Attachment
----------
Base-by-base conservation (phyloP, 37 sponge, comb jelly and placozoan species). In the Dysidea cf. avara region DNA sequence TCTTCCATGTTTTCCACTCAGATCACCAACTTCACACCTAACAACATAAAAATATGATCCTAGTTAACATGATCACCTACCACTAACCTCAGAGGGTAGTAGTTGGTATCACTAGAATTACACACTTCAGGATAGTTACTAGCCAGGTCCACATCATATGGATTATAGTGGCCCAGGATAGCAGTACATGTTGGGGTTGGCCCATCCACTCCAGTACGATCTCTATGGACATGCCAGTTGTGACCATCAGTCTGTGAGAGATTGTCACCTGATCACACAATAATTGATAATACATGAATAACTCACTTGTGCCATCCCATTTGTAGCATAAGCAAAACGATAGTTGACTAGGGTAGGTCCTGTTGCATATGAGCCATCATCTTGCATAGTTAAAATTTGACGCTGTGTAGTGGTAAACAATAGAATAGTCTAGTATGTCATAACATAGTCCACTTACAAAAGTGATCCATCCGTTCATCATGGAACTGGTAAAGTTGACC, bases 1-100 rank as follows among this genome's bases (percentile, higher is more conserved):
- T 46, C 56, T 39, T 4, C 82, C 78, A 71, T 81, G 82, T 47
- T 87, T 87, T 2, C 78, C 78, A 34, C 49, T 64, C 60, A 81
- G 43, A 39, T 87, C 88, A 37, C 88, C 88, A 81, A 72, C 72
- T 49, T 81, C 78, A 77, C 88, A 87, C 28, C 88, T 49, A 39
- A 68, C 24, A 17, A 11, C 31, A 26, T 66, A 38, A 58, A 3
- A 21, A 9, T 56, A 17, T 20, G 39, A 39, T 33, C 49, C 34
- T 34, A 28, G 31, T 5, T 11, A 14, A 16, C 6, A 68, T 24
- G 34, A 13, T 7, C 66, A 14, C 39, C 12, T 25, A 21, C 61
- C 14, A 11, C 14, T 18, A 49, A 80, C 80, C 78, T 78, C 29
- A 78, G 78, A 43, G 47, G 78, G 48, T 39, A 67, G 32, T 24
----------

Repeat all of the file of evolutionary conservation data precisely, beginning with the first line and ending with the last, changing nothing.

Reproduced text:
Base-by-base conservation (phyloP, 37 sponge, comb jelly and placozoan species). In the Dysidea cf. avara region DNA sequence TCTTCCATGTTTTCCACTCAGATCACCAACTTCACACCTAACAACATAAAAATATGATCCTAGTTAACATGATCACCTACCACTAACCTCAGAGGGTAGTAGTTGGTATCACTAGAATTACACACTTCAGGATAGTTACTAGCCAGGTCCACATCATATGGATTATAGTGGCCCAGGATAGCAGTACATGTTGGGGTTGGCCCATCCACTCCAGTACGATCTCTATGGACATGCCAGTTGTGACCATCAGTCTGTGAGAGATTGTCACCTGATCACACAATAATTGATAATACATGAATAACTCACTTGTGCCATCCCATTTGTAGCATAAGCAAAACGATAGTTGACTAGGGTAGGTCCTGTTGCATATGAGCCATCATCTTGCATAGTTAAAATTTGACGCTGTGTAGTGGTAAACAATAGAATAGTCTAGTATGTCATAACATAGTCCACTTACAAAAGTGATCCATCCGTTCATCATGGAACTGGTAAAGTTGACC, bases 1-100 rank as follows among this genome's bases (percentile, higher is more conserved):
- T 46, C 56, T 39, T 4, C 82, C 78, A 71, T 81, G 82, T 47
- T 87, T 87, T 2, C 78, C 78, A 34, C 49, T 64, C 60, A 81
- G 43, A 39, T 87, C 88, A 37, C 88, C 88, A 81, A 72, C 72
- T 49, T 81, C 78, A 77, C 88, A 87, C 28, C 88, T 49, A 39
- A 68, C 24, A 17, A 11, C 31, A 26, T 66, A 38, A 58, A 3
- A 21, A 9, T 56, A 17, T 20, G 39, A 39, T 33, C 49, C 34
- T 34, A 28, G 31, T 5, T 11, A 14, A 16, C 6, A 68, T 24
- G 34, A 13, T 7, C 66, A 14, C 39, C 12, T 25, A 21, C 61
- C 14, A 11, C 14, T 18, A 49, A 80, C 80, C 78, T 78, C 29
- A 78, G 78, A 43, G 47, G 78, G 48, T 39, A 67, G 32, T 24